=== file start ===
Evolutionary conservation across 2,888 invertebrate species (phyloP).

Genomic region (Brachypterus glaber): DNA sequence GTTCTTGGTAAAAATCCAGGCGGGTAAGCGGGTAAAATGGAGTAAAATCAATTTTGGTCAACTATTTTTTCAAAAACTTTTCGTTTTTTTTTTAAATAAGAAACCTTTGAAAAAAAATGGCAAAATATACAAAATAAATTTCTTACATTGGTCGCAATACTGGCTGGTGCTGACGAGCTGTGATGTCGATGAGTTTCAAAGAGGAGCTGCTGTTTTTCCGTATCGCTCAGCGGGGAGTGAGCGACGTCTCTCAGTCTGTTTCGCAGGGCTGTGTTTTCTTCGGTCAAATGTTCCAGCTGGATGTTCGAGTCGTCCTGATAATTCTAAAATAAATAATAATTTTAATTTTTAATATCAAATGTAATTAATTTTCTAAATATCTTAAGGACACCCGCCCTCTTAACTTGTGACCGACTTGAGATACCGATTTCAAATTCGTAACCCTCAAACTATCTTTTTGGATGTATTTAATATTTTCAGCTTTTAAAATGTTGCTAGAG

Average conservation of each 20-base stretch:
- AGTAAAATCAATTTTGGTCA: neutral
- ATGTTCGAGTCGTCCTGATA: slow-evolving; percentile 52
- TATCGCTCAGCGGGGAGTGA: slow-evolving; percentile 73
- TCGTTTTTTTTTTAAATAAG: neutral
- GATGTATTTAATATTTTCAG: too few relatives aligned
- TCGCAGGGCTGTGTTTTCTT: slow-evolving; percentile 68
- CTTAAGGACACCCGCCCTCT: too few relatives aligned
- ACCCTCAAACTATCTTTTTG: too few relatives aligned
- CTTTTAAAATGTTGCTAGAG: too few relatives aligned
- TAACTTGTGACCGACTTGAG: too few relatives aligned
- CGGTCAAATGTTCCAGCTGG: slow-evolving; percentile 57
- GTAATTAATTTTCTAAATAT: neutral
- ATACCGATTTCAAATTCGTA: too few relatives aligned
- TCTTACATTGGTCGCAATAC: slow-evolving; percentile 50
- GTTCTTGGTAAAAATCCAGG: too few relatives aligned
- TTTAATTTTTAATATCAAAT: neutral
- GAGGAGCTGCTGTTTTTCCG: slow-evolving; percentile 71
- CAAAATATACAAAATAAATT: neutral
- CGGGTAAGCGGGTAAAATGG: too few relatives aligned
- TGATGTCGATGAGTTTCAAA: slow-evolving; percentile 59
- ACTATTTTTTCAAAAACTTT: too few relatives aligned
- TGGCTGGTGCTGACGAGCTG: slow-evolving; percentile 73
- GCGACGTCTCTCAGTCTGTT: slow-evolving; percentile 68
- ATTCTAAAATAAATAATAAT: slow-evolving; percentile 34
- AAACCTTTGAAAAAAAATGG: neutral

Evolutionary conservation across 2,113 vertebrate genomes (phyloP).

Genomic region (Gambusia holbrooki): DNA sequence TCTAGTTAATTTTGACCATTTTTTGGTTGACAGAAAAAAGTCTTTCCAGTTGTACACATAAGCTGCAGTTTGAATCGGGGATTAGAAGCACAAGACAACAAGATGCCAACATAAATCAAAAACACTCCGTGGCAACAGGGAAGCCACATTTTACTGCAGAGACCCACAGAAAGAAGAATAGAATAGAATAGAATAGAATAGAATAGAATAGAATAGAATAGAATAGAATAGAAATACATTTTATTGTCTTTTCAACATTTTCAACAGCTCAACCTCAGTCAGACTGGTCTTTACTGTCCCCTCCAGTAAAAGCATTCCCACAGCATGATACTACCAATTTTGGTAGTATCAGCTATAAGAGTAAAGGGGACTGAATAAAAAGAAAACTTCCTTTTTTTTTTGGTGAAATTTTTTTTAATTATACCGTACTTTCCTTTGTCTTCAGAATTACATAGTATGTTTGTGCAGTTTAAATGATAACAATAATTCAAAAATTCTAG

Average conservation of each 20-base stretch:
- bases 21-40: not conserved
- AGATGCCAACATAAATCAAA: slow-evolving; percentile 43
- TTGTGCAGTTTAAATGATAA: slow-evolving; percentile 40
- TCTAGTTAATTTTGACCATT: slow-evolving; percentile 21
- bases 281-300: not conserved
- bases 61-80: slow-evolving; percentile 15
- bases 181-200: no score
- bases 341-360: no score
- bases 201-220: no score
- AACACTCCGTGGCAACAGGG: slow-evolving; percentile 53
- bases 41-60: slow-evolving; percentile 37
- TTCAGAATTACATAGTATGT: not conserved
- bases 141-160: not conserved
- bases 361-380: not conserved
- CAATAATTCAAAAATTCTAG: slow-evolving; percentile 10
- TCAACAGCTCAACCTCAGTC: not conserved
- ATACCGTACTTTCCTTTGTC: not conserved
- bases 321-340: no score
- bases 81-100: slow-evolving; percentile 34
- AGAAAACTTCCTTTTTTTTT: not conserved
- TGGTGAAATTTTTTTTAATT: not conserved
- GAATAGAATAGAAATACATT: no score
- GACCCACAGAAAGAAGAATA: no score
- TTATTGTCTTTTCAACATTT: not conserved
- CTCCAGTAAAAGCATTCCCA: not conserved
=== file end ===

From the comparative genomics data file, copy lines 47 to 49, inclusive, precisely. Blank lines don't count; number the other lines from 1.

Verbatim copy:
- TCAACAGCTCAACCTCAGTC: not conserved
- ATACCGTACTTTCCTTTGTC: not conserved
- bases 321-340: no score